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December 20, 2015

Solitude


I've reached the point in Willard's book where he goes into detail about specific spiritual disciplines. He groups them into "disciplines of abstinence (Solitude, fasting...) and "disciplines of engagement" (prayer, study...). Willard's first discipline is solitude. He states that "of all the disciplines of abstinence, solitude is generally the most fundamental in the beginning of the spiritual life, and it must be returned to again and again as that life develops." He goes on to say this can be a place of strength for beginners, In the stark aloneness, it's possible in the silence, to be still and know God.

Personally, I love solitude. As an introvert, I find peace in the quietness of being alone with my thought and with God. I have to say though that the intentional discipline of solitude is very different. I decided one time to get away and stay in a cabin for a 3 day spiritual retreat. It sounded good, but in reality, it was one of the most difficult things I've ever done. I seriously felt like I was going mad in the silence as the ticks of the clock began to slow down. I don't think we realize how dependent we become on things to entertain and occupy our mind. It's very difficult to make any spiritual progress the first time you practice solitude. Your mind screams at you to do something, anything to occupy your thoughts and pass the time the same way your stomach screams to be fed when you fast.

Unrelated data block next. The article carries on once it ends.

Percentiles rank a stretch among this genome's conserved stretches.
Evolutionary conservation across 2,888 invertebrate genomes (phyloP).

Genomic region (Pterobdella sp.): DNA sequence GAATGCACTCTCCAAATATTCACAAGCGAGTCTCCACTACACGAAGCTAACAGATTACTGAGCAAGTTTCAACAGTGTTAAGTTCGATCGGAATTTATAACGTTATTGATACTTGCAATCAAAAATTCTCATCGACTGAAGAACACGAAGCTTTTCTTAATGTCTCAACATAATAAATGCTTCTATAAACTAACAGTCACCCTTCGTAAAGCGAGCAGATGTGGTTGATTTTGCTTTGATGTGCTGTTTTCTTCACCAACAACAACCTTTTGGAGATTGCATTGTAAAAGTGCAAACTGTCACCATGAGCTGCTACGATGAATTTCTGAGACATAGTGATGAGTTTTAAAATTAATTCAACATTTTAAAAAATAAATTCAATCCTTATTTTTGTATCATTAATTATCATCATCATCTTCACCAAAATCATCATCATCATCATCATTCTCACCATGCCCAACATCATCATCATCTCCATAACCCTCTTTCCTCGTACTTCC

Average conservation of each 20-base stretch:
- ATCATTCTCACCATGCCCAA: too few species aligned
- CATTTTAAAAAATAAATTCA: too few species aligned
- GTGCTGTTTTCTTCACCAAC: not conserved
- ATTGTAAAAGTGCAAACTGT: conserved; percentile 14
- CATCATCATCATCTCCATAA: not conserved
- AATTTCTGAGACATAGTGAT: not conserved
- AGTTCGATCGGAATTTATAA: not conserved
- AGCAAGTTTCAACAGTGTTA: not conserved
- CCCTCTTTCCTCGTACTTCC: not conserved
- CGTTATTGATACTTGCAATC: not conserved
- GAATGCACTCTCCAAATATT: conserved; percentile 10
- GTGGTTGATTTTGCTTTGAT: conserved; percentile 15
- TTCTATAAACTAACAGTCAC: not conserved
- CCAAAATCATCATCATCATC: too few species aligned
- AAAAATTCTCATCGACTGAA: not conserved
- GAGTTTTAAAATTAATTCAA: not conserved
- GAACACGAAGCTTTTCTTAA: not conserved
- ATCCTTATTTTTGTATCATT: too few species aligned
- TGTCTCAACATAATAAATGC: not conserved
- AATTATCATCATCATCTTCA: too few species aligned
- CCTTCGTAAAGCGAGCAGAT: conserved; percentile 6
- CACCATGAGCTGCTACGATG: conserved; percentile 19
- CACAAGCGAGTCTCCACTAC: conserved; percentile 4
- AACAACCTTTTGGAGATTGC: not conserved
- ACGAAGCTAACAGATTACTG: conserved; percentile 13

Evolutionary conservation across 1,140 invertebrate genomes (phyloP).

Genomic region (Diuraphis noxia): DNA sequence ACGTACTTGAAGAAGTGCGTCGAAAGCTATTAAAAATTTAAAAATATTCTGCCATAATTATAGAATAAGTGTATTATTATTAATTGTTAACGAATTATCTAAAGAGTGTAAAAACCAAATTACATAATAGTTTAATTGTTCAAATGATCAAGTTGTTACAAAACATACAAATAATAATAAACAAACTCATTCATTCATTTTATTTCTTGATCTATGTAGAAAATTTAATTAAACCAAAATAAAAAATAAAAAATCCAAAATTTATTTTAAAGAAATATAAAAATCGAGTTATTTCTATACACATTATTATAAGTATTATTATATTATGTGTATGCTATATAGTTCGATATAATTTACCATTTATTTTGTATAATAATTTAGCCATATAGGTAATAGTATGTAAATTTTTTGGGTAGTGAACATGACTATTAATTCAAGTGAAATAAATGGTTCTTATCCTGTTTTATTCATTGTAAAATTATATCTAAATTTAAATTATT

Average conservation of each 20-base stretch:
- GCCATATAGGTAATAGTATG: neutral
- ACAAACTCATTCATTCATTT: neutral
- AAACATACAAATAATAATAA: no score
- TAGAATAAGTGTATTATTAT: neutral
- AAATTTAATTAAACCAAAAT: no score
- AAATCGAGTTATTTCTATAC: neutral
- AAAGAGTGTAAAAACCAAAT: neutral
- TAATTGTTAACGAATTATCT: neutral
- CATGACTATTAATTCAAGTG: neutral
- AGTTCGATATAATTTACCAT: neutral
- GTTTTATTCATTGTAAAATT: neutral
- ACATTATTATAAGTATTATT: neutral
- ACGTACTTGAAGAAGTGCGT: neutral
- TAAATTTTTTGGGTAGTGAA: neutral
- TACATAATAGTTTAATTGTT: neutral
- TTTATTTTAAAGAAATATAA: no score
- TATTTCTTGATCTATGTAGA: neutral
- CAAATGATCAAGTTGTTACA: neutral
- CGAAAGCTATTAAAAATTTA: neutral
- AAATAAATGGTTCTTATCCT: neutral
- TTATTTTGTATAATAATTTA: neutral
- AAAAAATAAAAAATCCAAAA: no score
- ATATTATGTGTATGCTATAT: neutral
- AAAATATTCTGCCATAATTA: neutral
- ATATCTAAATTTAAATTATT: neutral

Willard says "In solitude, we confront our own soul with its obscure forces and conflicts that escape our attention when we are interacting with others. Thus 'Solitude is a terrible trial, for it serves to crack open and burst apart the shell of our spiritual insecurities. It opens out to us the unknown abyss that we all carry within us'." We can never hope to truly experience transformation in Christ until we face the inner man. We can hear Truth a hundred times and respond positively a hundred times all the while, the inner man remains untouched, tucked away in the deep recesses of our psyche. Solitude brings us face to face with our own false sense of self and its not pretty. The end result though is freedom. If we can press through this discipline and allow God to truly deal with us on this level, we'll experience a new freedom in Christ that we have yet to know. This is one discipline that's essential to the spiritual growth of a disciple.